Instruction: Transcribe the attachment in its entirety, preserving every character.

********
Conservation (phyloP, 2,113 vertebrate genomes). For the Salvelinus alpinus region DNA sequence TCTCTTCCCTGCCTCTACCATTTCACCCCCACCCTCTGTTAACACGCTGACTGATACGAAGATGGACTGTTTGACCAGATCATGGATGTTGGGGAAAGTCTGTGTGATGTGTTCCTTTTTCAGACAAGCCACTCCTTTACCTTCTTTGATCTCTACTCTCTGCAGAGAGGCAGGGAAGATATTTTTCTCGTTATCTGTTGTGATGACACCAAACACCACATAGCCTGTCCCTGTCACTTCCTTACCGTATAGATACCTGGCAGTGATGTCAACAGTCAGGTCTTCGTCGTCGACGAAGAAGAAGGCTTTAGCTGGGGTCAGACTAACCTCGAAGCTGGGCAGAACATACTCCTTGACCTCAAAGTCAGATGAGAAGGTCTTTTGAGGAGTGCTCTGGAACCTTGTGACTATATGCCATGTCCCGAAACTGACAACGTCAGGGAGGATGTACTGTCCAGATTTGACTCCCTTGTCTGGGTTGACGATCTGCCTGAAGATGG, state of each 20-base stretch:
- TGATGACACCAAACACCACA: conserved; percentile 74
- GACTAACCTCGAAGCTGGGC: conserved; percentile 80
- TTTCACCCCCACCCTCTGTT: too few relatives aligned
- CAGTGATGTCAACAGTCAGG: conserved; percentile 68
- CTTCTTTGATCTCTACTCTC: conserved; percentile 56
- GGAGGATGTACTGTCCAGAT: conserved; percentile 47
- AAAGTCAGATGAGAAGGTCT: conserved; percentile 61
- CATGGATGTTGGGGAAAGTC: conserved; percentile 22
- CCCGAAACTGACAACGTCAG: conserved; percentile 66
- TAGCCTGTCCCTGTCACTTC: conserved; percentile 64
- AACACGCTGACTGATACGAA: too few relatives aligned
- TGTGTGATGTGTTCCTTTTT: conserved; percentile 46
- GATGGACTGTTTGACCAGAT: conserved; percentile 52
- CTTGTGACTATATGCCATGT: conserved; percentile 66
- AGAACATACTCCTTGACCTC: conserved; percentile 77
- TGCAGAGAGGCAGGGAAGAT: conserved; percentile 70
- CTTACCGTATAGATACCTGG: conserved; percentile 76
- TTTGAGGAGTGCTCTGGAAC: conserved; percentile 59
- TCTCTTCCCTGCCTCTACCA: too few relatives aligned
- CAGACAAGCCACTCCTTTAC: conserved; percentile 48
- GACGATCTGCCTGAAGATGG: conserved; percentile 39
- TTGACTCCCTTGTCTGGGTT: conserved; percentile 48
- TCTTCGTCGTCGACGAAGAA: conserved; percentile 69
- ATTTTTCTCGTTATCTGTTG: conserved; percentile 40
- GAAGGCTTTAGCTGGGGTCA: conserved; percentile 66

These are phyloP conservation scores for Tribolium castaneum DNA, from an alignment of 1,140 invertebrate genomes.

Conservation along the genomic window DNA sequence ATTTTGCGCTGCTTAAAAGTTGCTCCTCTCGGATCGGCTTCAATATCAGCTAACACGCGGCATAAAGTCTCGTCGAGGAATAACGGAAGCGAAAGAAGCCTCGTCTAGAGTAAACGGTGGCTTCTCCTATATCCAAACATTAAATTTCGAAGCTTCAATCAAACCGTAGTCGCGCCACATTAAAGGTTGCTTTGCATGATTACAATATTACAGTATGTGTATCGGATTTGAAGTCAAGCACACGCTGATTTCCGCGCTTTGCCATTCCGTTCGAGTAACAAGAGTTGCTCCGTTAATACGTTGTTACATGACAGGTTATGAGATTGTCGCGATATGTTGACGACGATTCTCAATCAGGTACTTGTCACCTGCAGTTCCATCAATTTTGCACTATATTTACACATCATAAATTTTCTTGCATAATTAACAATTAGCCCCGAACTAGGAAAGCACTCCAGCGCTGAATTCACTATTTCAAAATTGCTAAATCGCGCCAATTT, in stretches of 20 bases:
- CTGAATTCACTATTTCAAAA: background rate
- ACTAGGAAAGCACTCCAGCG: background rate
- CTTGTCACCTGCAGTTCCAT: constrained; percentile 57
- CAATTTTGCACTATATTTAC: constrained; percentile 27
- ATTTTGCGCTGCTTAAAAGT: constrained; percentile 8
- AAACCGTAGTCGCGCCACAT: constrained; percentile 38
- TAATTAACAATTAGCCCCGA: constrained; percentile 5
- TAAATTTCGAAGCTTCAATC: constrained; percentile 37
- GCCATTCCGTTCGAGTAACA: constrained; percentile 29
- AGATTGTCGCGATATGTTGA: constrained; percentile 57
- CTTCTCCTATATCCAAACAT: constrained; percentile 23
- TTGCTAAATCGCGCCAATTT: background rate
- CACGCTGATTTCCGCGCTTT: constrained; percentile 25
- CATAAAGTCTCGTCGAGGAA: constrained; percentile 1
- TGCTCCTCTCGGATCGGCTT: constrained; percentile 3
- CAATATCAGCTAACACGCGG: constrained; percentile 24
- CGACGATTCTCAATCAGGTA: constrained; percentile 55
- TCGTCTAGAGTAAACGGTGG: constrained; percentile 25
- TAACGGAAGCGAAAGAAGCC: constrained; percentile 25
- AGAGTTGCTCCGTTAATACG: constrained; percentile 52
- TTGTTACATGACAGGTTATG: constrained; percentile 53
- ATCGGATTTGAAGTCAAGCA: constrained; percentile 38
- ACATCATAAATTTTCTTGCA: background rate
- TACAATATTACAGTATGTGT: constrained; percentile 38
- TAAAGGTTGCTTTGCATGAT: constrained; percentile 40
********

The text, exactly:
Conservation (phyloP, 2,113 vertebrate genomes). For the Salvelinus alpinus region DNA sequence TCTCTTCCCTGCCTCTACCATTTCACCCCCACCCTCTGTTAACACGCTGACTGATACGAAGATGGACTGTTTGACCAGATCATGGATGTTGGGGAAAGTCTGTGTGATGTGTTCCTTTTTCAGACAAGCCACTCCTTTACCTTCTTTGATCTCTACTCTCTGCAGAGAGGCAGGGAAGATATTTTTCTCGTTATCTGTTGTGATGACACCAAACACCACATAGCCTGTCCCTGTCACTTCCTTACCGTATAGATACCTGGCAGTGATGTCAACAGTCAGGTCTTCGTCGTCGACGAAGAAGAAGGCTTTAGCTGGGGTCAGACTAACCTCGAAGCTGGGCAGAACATACTCCTTGACCTCAAAGTCAGATGAGAAGGTCTTTTGAGGAGTGCTCTGGAACCTTGTGACTATATGCCATGTCCCGAAACTGACAACGTCAGGGAGGATGTACTGTCCAGATTTGACTCCCTTGTCTGGGTTGACGATCTGCCTGAAGATGG, state of each 20-base stretch:
- TGATGACACCAAACACCACA: conserved; percentile 74
- GACTAACCTCGAAGCTGGGC: conserved; percentile 80
- TTTCACCCCCACCCTCTGTT: too few relatives aligned
- CAGTGATGTCAACAGTCAGG: conserved; percentile 68
- CTTCTTTGATCTCTACTCTC: conserved; percentile 56
- GGAGGATGTACTGTCCAGAT: conserved; percentile 47
- AAAGTCAGATGAGAAGGTCT: conserved; percentile 61
- CATGGATGTTGGGGAAAGTC: conserved; percentile 22
- CCCGAAACTGACAACGTCAG: conserved; percentile 66
- TAGCCTGTCCCTGTCACTTC: conserved; percentile 64
- AACACGCTGACTGATACGAA: too few relatives aligned
- TGTGTGATGTGTTCCTTTTT: conserved; percentile 46
- GATGGACTGTTTGACCAGAT: conserved; percentile 52
- CTTGTGACTATATGCCATGT: conserved; percentile 66
- AGAACATACTCCTTGACCTC: conserved; percentile 77
- TGCAGAGAGGCAGGGAAGAT: conserved; percentile 70
- CTTACCGTATAGATACCTGG: conserved; percentile 76
- TTTGAGGAGTGCTCTGGAAC: conserved; percentile 59
- TCTCTTCCCTGCCTCTACCA: too few relatives aligned
- CAGACAAGCCACTCCTTTAC: conserved; percentile 48
- GACGATCTGCCTGAAGATGG: conserved; percentile 39
- TTGACTCCCTTGTCTGGGTT: conserved; percentile 48
- TCTTCGTCGTCGACGAAGAA: conserved; percentile 69
- ATTTTTCTCGTTATCTGTTG: conserved; percentile 40
- GAAGGCTTTAGCTGGGGTCA: conserved; percentile 66

These are phyloP conservation scores for Tribolium castaneum DNA, from an alignment of 1,140 invertebrate genomes.

Conservation along the genomic window DNA sequence ATTTTGCGCTGCTTAAAAGTTGCTCCTCTCGGATCGGCTTCAATATCAGCTAACACGCGGCATAAAGTCTCGTCGAGGAATAACGGAAGCGAAAGAAGCCTCGTCTAGAGTAAACGGTGGCTTCTCCTATATCCAAACATTAAATTTCGAAGCTTCAATCAAACCGTAGTCGCGCCACATTAAAGGTTGCTTTGCATGATTACAATATTACAGTATGTGTATCGGATTTGAAGTCAAGCACACGCTGATTTCCGCGCTTTGCCATTCCGTTCGAGTAACAAGAGTTGCTCCGTTAATACGTTGTTACATGACAGGTTATGAGATTGTCGCGATATGTTGACGACGATTCTCAATCAGGTACTTGTCACCTGCAGTTCCATCAATTTTGCACTATATTTACACATCATAAATTTTCTTGCATAATTAACAATTAGCCCCGAACTAGGAAAGCACTCCAGCGCTGAATTCACTATTTCAAAATTGCTAAATCGCGCCAATTT, in stretches of 20 bases:
- CTGAATTCACTATTTCAAAA: background rate
- ACTAGGAAAGCACTCCAGCG: background rate
- CTTGTCACCTGCAGTTCCAT: constrained; percentile 57
- CAATTTTGCACTATATTTAC: constrained; percentile 27
- ATTTTGCGCTGCTTAAAAGT: constrained; percentile 8
- AAACCGTAGTCGCGCCACAT: constrained; percentile 38
- TAATTAACAATTAGCCCCGA: constrained; percentile 5
- TAAATTTCGAAGCTTCAATC: constrained; percentile 37
- GCCATTCCGTTCGAGTAACA: constrained; percentile 29
- AGATTGTCGCGATATGTTGA: constrained; percentile 57
- CTTCTCCTATATCCAAACAT: constrained; percentile 23
- TTGCTAAATCGCGCCAATTT: background rate
- CACGCTGATTTCCGCGCTTT: constrained; percentile 25
- CATAAAGTCTCGTCGAGGAA: constrained; percentile 1
- TGCTCCTCTCGGATCGGCTT: constrained; percentile 3
- CAATATCAGCTAACACGCGG: constrained; percentile 24
- CGACGATTCTCAATCAGGTA: constrained; percentile 55
- TCGTCTAGAGTAAACGGTGG: constrained; percentile 25
- TAACGGAAGCGAAAGAAGCC: constrained; percentile 25
- AGAGTTGCTCCGTTAATACG: constrained; percentile 52
- TTGTTACATGACAGGTTATG: constrained; percentile 53
- ATCGGATTTGAAGTCAAGCA: constrained; percentile 38
- ACATCATAAATTTTCTTGCA: background rate
- TACAATATTACAGTATGTGT: constrained; percentile 38
- TAAAGGTTGCTTTGCATGAT: constrained; percentile 40